Ultimately, the marketing program that Einiger developed became known and registered as Citi on Call. Id. ¶ 22. The Citi on Call program was successful and was expanded beyond the beta or developmental stage regionally and then nationally. Id. ¶ 23. Nonetheless, upon the completion of Einiger's assignment, Citigroup did not license or purchase the intellectual property that Einiger had created in developing the program. Id. ¶ 1.
II. Procedural History
In May 2014, Einiger sued Citigroup in New York Supreme Court, New York County, raising claims for breach of contract and breach of the implied covenant of good faith and fair dealing, or, in the alternative, for promissory estoppel,  unjust enrichment, and quantum meruit. Id. ¶¶ 35-87. Einiger also raised a fraudulent misrepresentation claim. Id. ¶¶ 88-99. Einiger's contractual claims are based on his assertion that, by appropriating his intellectual property for use in the Citi on Call marketing program without licensing or purchasing that property, Citigroup breached the express or implied terms of the ZeroChaos Agreement. Id. ¶¶ 35-66. Similarly, Einiger's promissory estoppel claim stems from Citigroup's alleged failure to abide by its "clear and unambiguous promise to compensate Einiger for the intellectual property he created on its behalf after the Citi on Call program went beyond the pilot stage." Id. ¶ 68. Einiger's unjust enrichment claim is based on his assertions that, "by utilizing the intellectual property created by [Einiger], Citigroup has received or stands to receive tens of millions of dollars in income and profit from business generated from the program, " and that "[i]t would be inequitable to allow Citigroup to retain all such income and profit without fully compensating [Einiger] for his work, labor, services, ideas, concepts, notes, training, presentations, and intellectual property." Id. ¶¶ 79-80. Finally, Einiger's quantum meruit claim is based principally on his assertion that he provided valuable services to Citigroup in good faith and with the expectation of compensation. Id. ¶¶ 83-85.
In June 2014, Citigroup timely removed the case to this Court. See Dkt. No. 1. Citigroup relied on 28 U.S.C. § 1441(a), asserting that this Court has original jurisdiction over Einiger's complaint under the Copyright Act, 17 U.S.C. § 101 et seq. Id. ¶ 5. According to Citigroup, Einiger's claims are preempted by the Copyright Act because they "amount to nothing more than allegations that [Einiger] owned certain intellectual property within the subject matter of copyright law, and that Citigroup has made and/or is making unauthorized use of that intellectual property by reproducing, distributing, and/or displaying it." Id. ¶ 11.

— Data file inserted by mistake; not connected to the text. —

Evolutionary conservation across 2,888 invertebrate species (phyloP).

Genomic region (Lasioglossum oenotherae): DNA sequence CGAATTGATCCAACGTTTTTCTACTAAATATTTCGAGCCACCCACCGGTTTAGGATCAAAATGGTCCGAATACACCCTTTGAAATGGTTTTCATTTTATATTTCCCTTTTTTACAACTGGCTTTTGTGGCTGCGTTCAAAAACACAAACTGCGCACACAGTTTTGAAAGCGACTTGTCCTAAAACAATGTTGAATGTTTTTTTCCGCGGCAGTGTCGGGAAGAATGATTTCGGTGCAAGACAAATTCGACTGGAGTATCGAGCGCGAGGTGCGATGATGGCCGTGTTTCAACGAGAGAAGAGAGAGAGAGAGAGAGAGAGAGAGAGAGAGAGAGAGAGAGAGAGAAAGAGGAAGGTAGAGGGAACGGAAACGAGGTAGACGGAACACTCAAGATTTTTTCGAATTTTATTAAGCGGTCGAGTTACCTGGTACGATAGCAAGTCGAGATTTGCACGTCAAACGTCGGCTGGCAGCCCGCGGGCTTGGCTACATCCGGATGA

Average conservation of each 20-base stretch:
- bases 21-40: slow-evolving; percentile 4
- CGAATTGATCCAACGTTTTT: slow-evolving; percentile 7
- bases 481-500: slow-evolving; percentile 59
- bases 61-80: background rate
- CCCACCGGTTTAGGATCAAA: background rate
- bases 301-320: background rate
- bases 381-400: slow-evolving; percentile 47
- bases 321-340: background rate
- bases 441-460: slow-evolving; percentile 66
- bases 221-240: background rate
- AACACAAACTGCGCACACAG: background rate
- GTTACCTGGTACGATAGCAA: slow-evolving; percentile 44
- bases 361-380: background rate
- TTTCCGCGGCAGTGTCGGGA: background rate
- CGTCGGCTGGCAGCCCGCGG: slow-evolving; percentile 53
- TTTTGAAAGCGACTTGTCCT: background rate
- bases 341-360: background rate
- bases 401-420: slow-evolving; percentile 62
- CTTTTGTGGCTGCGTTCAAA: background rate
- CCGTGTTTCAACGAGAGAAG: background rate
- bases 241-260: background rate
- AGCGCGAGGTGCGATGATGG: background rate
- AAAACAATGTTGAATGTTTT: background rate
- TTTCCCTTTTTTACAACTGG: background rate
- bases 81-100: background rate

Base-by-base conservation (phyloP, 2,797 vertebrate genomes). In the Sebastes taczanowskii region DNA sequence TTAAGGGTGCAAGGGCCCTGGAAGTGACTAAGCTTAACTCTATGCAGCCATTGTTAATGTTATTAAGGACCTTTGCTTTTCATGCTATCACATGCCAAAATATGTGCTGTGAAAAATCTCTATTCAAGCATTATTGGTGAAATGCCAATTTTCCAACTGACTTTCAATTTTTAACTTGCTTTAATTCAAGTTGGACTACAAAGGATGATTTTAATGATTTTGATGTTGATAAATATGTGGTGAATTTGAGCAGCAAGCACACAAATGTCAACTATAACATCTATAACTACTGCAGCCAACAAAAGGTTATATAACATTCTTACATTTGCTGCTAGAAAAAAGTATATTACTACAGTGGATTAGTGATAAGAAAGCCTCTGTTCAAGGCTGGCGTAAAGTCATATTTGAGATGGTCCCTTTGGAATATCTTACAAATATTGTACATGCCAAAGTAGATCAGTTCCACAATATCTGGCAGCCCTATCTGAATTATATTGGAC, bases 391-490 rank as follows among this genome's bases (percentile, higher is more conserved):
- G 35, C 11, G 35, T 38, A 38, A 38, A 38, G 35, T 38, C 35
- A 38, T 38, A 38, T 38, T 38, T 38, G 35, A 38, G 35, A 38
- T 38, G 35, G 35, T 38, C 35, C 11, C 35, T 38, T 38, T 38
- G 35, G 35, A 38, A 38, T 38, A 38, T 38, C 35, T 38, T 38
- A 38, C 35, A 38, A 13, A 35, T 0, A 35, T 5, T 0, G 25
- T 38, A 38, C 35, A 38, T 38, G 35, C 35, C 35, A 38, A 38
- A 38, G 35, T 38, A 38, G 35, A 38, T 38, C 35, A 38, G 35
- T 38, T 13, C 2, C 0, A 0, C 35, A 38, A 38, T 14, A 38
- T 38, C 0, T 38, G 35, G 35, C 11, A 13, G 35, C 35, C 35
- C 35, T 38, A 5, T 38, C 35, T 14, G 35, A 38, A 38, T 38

Einiger now moves to remand this case to state court. Einiger principally argues that his breach of contract claim is not preempted by the Copyright Act because that claim is "predicated upon Citigroup's express promise to pay for [his intellectual property] if it chose to use [that property], " and the Second Circuit has held that "a claim for a breach of contract including a promise to pay is qualitatively different from a suit to vindicate a right included in the Copyright Act and is not subject to preemption." Dkt. No. 14, Plaintiff's Memorandum of Law in Support of Motion to Remand ("Pl. Mem.") at 5-6 (citing Forest Park Pictures v. Universal Television Network, Inc., 683 F.3d 424 (2d Cir. 2012)). Einiger does not meaningfully address whether his quasi-contractual claims for promissory estoppel, unjust enrichment, and quantum meruit are preempted by the Copyright Act.
In opposition to Einiger's motion, Citigroup contends that Einiger's quasi-contractual claims are preempted by the Copyright Act because they are not qualitatively different from copyright infringement claims, and that, if the Court agrees with this contention, it need not decide whether Einiger's remaining claims are preempted because it may exercise supplemental jurisdiction over those claims. See Dkt. No. 15, Defendant Citigroup, Inc.'s Memorandum of Law in Opposition to Plaintiff's Motion to Remand ("Def. Mem.") at 6-11. Citigroup further argues that, in any event, Einiger's breach of contract clam is preempted by the Copyright Act because the ZeroChaos Agreement "simply allocates intellectual property ownership rights among the parties" and "contains no promise to pay" for Einiger's intellectual property. Id. at 11.